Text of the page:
Love is the Drug by Alaya Dawn Johnson. Arthur A. Levine Books, 2014.
Teenager Emily Bird feels pressure to be perfect — a credit to her family and all African Americans. But inside, she’s far more Bird than Emily, longing to fly away from rigid expectations that have nothing to do with her desires. Bird meets private government security contractor Roosevelt David at a party in Washington, D.C. — her boyfriend Paul is angling for an internship with the man’s company. She wakes up in the hospital eight days later. Bird has hazy memories of leaving the party. The most vivid one is of Coffee, a known drug dealer and son of a Brazilian diplomat, chasing the car as Paul drove her away. Coffee, whom she’s always found intriguing. Did he drug her? She doesn’t believe it despite what Roosevelt and Paul suggest. Bird senses something far more sinister in her lost memories, and begins to realize Roosevelt is afraid of something she might know but doesn’t remember, and that it’s related to her scientist parents’ work and the flu pandemic spreading across the globe and nation. As the death toll begins to mount in D.C., and as Bird tries to piece together what’s going on, she feels the menace of Roosevelt everywhere she turns. Staying with her Uncle Nicky — underachiever in her mother’s eyes, free man in Bird’s — because her parents can’t return to the city, and not sure whom to trust, she puts her faith in new friend Marella, and in Coffee, with whom she is falling in love. Alaya Dawn Johnson’s compelling thriller is marked by thickly woven storytelling that features complex plotting, rich language, and a cast of multidimensional characters. © Cooperative Children’s Book Center
100 Sideways Miles by Andrew Smith. Simon & Schuster, 2014.
When high school senior Finn Easton was seven, a dead horse fell off of an overpass into the canyon where he and his mom were walking. She was killed when it landed on them. He was left with epileptic seizures and a distinctive scar from back surgery to repair his broken vertebrae. Finn’s dad is the author of a science fiction book with a cult-like following in which a boy named Finn with a distinctive scar is an alien trying to pass as human. Now sixteen, Finn feels like his dad stole his life. Finn’s best friend Cade Hernandez is charismatic, sex-obsessed, and crass. Cade is a terrific friend to Finn. But Finn doesn’t even tell Cade how unhappy and overwhelmed he sometimes is — about the novel, his seizures (which he also sees as a gift), the overprotectiveness of his dad and stepmom. When Julia Bishop, wry, insightful, and another survivor of trauma, comes to their small California desert town, she is the first person Finn is honest with about everything. He falls in love and is devastated when she eventually returns home. Andrew Smith’s story is tender and outrageous and improbable and, somehow, both true and funny every step of the way. Richly woven into the landscape and history of one specific area of Southern California canyon country, and with details of Finn’s father’s novel, The Lazarus Door, slowly revealed, it culminates in a road trip in which Finn, who measures time by distance, is given the extraordinary opportunity to be someone else. In the process, he gains a sense of perspective on, and possibility for, his own life. © Cooperative Children’s Book Center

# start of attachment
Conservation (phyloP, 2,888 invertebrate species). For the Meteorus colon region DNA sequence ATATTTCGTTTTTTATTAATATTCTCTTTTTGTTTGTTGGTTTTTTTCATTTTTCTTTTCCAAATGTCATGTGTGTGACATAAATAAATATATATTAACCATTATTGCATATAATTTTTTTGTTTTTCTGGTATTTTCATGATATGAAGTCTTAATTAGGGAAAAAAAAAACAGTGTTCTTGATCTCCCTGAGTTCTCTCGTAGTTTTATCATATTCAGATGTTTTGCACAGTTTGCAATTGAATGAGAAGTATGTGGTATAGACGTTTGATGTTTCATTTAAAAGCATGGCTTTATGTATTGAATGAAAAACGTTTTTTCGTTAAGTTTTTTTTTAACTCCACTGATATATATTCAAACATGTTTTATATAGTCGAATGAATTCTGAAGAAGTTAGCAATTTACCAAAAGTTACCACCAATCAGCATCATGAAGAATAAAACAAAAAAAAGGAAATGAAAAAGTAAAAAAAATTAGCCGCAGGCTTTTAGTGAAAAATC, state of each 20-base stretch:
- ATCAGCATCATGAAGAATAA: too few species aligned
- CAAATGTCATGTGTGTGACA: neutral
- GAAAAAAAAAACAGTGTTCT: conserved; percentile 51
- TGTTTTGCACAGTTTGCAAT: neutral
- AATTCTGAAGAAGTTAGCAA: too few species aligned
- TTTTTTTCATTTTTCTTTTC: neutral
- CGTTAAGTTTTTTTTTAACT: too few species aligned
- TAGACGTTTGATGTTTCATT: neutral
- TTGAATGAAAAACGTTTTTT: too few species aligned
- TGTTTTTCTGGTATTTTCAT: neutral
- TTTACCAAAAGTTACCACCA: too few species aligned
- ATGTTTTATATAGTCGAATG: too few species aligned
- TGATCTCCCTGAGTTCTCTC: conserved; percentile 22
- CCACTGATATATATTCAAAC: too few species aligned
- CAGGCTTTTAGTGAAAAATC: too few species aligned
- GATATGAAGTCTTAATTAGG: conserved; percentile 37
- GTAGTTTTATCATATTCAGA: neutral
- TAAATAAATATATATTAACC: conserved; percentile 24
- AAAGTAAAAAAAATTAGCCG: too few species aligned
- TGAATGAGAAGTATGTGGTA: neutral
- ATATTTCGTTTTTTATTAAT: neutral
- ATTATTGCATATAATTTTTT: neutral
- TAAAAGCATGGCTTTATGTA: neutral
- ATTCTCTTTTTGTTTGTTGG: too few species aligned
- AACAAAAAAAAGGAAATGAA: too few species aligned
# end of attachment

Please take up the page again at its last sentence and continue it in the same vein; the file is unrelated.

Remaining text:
Silhouette of a Sparrow by Mary Beth Griffin. Milkweed Editions, 2012.
Sixteen-year-old Garnet Richardson is staying with relatives in the Minnesota resort town of Excelsior in the summer of 1926. Both her aunt and slightly younger cousin are far too proper for Garnet, who longs to visit the dance hall and explore the amusement park; she settles for a job working in a hat shop. Bird-lover Garnet immediately thinks of a scarlet tanager when she meets lively Isabella, a dance-hall girl who comes into the shop. The two girls feel an immediate connection that deepens as they spend time together. Talking to Isabella, and kissing her, feel absolutely right to Garnet, even though she knows the end of summer will bring a return to Minneapolis and a proposal from Teddy, the boy she’s been dating but doesn’t love. Garnet’s developing relationship with Isabella, who knows the costs of independence but also understands its rewards, helps her resolve to apply to college to study birds. Then everything unravels, first when she hears from her mother at home, and then in Excelsior when Garnet and Isabella’s relationship is discovered. Molly Beth Griffin’s quiet, compelling, beautifully written novel features lyrical descriptions, numerous bird metaphors, and a young woman poised to take flight. © Cooperative Children’s Book Center
Vanishing Point. (Tune: Book 1) by Derek Kirk Kim. First Second, 2012.
Andy Go is a dropout. He exits school after his third year in the Illustration Department at the College of Visual Arts in San Francisco, sure that his career is about to take off and further education is unnecessary. Andy gets a rude awakening: No one wants to hire him. His Korean American parents are dismayed by his failure to finish school or stay employed, and his father finally issues an ultimatum: Get a job, any job, or don’t come home. His last-gasp job interview comes after responding to a vague ad for a position at a zoo. He assumes it’s for an animal caretaker, but he couldn’t be more wrong. It turns out he’s up for the position of human exhibit at an alien zoo, and the father-daughter extraterrestrials conducting the interview are desperate. In fact, they keep sweetening the benefit pot (Medical coverage! Retirement package! Three weeks paid vacation!) until the offer is too good to pass up—at least that’s what Andy’s mother says. Derek Kirk Kim’s hilarious graphic novel ends with Andy traveling by spaceship to start his new job in a story to be continued, and featuring a subplot about Andy’s sweet, somewhat lust-filled crush on a fellow art school student. © Cooperative Children’s Book Center